Prostate Cancer

Prostate cancer is one of the most common non-skin cancers in men. Many prostate cancer cells grow slowly, and they get confined to the prostate gland. While on the prostate gland, such cells may not cause serious harm and may not be detected easily. It is important to note that some types of prostate cancer grow slowly, needing minimal supervision and no treatment, while others spread quickly and are very aggressive. If prostate cancer is detected early and is still con fiend in the prostate gland, it is easy to treat it successfully.

Prominent aspects of Prostate Cancer

Prostate cancer has both physical and psychological symptoms. Some of the major symptoms include depression, fatigue, anxiety, pain, and stress. Besides, prostate cancer patients suffer heavily from sexual issues like impotence and erectile dysfunction (Desai et al., 2022). Most cancer patients suffer from depression and anxiety as they get confused over choosing the right intervention. According to Desai et al. (2022), it is not clear what causes prostate cancer. Some of the risk factors of prostate cancer include older age. In this case, the cases are more common in men after age 50. The risks continue to increase as one becomes older. Another risk factor is race. According to Desai et al. (2022), black people are at a greater risk of suffering from prostate cancer compared to people from other races. However, the reasons explaining this difference are not yet determined.

Obesity also leads to a higher risk of getting prostate cancer. If an obese person gets prostate cancer, it is more likely to spread and become more aggressive, while those with a healthy weight may not suffer from these aggressive effects. Family history also contributes to higher chances of getting prostate cancer. If a blood relative like a parent, child, or sibling has been diagnosed with prostate cancer, a person’s risk is highly increased. However, doctors know that prostate cancer begins to develop when the cells in the prostate experience changes in their DNA. The changes experienced instruct the cells to grow and divide rapidly, resulting in more abnormal cells (Desai et al., 2022). Following this, the abnormal cells continue to multiply and live while the other cells start to die. The growing number of abnormal cells form a tumor that grows and eventually invades the nearby tissues.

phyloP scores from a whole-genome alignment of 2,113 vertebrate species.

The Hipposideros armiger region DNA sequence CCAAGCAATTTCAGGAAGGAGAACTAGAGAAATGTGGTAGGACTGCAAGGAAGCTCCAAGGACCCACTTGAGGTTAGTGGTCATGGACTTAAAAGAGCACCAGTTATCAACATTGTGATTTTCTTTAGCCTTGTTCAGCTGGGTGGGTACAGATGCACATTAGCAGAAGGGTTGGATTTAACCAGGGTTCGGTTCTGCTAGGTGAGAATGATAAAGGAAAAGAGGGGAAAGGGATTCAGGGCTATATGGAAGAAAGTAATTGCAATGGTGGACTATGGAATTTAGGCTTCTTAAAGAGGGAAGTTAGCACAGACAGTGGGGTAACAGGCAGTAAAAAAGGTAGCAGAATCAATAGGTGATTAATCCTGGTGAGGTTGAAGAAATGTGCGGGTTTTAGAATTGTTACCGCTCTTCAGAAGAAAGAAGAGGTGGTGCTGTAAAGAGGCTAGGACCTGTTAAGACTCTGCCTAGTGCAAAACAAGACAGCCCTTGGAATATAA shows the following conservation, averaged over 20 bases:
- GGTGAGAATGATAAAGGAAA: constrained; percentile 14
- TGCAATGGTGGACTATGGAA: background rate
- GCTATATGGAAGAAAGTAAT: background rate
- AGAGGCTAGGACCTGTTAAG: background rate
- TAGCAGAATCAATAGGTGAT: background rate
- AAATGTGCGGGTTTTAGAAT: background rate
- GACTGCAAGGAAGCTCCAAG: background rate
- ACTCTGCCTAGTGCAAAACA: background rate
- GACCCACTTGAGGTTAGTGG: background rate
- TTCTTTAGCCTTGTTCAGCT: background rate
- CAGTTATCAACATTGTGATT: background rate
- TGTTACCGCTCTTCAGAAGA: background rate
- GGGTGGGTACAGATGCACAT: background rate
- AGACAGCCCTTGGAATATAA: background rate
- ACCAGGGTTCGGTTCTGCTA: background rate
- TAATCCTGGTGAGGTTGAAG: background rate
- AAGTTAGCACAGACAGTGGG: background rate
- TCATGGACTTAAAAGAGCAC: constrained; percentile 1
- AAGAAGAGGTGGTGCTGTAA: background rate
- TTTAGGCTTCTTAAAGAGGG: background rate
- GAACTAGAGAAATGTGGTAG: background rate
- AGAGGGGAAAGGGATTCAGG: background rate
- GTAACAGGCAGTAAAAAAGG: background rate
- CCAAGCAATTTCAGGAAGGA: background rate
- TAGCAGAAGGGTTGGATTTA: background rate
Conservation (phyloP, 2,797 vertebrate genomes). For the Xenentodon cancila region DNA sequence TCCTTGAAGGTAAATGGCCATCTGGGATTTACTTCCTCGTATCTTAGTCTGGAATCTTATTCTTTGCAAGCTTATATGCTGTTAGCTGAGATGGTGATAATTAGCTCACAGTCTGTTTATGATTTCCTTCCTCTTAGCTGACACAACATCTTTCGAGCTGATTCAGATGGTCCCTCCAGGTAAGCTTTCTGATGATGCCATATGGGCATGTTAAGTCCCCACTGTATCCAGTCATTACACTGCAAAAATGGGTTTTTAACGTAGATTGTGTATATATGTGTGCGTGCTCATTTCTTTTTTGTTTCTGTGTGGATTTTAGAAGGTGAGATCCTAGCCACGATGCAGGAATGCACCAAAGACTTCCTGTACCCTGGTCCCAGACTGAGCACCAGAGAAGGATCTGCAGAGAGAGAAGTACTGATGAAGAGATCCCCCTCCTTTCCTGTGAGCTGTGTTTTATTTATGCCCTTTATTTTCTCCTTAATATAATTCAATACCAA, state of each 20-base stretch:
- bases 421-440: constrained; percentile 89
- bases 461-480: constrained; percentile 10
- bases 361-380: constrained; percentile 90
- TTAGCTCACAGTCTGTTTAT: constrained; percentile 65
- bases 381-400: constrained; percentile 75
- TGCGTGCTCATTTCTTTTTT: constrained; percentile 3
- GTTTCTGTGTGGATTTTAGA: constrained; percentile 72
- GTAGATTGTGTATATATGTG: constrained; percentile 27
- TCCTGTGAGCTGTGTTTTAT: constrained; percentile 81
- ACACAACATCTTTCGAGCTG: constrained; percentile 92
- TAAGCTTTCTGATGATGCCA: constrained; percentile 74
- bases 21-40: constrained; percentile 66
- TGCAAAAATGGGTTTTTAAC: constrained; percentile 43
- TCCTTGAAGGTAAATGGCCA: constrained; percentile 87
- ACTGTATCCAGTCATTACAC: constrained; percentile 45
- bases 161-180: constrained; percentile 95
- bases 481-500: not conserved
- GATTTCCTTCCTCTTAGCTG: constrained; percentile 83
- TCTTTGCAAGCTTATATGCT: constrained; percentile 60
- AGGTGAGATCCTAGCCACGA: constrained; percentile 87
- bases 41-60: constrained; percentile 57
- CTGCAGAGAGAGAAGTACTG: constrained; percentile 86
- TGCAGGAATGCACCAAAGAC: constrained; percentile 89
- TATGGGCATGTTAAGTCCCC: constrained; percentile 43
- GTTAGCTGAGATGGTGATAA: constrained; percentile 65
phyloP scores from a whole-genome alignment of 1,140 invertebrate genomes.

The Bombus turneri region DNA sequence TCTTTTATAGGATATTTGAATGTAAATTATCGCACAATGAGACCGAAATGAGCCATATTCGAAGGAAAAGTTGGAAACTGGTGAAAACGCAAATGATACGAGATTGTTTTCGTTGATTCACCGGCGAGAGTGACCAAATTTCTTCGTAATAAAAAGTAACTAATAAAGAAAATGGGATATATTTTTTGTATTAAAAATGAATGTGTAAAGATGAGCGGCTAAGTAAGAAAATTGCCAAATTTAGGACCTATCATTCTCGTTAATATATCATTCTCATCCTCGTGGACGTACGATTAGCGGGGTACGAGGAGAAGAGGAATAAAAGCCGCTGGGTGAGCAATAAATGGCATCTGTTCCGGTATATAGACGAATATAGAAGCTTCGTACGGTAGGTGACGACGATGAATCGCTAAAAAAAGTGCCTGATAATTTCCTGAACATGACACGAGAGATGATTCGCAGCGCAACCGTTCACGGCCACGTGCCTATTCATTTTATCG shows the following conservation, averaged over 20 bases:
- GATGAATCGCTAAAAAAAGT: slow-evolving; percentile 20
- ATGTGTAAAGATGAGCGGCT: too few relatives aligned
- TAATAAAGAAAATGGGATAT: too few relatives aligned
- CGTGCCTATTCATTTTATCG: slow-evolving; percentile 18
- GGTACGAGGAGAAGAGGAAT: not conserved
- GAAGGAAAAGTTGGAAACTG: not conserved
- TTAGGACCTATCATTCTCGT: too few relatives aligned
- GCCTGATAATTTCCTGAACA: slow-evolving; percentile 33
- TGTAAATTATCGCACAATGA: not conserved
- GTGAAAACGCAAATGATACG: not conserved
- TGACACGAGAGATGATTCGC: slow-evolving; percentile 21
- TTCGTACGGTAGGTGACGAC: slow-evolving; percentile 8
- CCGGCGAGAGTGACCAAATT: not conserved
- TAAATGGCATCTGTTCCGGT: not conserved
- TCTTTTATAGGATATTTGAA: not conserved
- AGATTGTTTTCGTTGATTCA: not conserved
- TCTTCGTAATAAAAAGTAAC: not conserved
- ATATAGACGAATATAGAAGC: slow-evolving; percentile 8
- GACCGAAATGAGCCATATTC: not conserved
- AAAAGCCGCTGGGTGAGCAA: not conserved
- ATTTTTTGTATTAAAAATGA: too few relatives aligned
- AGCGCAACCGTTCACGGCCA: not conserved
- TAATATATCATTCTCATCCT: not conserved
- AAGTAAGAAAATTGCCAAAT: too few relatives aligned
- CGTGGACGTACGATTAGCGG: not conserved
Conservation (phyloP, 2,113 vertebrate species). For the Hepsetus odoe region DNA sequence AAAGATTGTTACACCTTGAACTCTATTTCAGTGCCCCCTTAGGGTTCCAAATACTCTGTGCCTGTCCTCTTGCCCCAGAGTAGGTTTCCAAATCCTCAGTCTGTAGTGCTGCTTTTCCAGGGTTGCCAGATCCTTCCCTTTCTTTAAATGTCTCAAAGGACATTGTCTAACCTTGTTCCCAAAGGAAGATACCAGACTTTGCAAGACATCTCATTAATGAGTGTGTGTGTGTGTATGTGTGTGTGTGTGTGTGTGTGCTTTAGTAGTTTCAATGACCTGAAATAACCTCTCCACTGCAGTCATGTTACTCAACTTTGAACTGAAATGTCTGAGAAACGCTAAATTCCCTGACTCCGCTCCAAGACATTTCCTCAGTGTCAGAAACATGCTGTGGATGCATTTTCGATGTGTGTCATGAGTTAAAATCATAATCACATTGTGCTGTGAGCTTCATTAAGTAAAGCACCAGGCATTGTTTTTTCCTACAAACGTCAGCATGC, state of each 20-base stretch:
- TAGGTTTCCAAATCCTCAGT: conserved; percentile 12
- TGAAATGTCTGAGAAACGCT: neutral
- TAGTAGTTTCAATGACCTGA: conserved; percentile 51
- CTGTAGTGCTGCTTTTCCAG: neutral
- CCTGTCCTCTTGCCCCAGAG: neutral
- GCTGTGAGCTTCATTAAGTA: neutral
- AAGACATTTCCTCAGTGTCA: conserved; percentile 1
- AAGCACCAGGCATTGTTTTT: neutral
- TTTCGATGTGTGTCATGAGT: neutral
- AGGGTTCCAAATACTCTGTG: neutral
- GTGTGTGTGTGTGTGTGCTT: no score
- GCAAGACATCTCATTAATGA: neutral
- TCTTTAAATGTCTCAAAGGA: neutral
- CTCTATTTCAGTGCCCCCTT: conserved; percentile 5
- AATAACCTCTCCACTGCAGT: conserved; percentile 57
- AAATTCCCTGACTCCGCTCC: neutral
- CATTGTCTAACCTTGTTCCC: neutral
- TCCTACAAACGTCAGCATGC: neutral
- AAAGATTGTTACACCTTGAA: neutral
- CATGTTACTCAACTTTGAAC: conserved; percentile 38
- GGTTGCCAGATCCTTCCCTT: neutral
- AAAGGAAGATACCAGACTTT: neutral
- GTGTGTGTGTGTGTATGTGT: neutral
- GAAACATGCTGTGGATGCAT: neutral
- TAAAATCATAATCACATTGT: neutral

Current data and statistics related to Prostate Cancer

As discussed earlier, prostate cancer is the most common cancer experienced by American men. According to the American Cancer Society, the estimates of prostate cancer in 2022 are 268,490 new cases of prostate cancer. Besides, there are about 34,500 deaths from prostate cancer (American Cancer Society, 2022). It is important to note that one in eight men will be diagnosed with prostate cancer during their lifetime (American Cancer Society, 2022). About six out of ten men diagnosed with prostate cancer are older than 65 years. Besides, prostate cancer is very rare in men who are below 40 years. In terms of death, about one in 40 men die of prostate cancer in America. Although prostate cancer is a serious disease, not all men diagnosed die from it. 3.1 million American men diagnosed with prostate cancer are still alive (American Cancer Society, 2022). Therefore, some men still survive to live with it for a long time.

Health disparities related to Prostate Cancer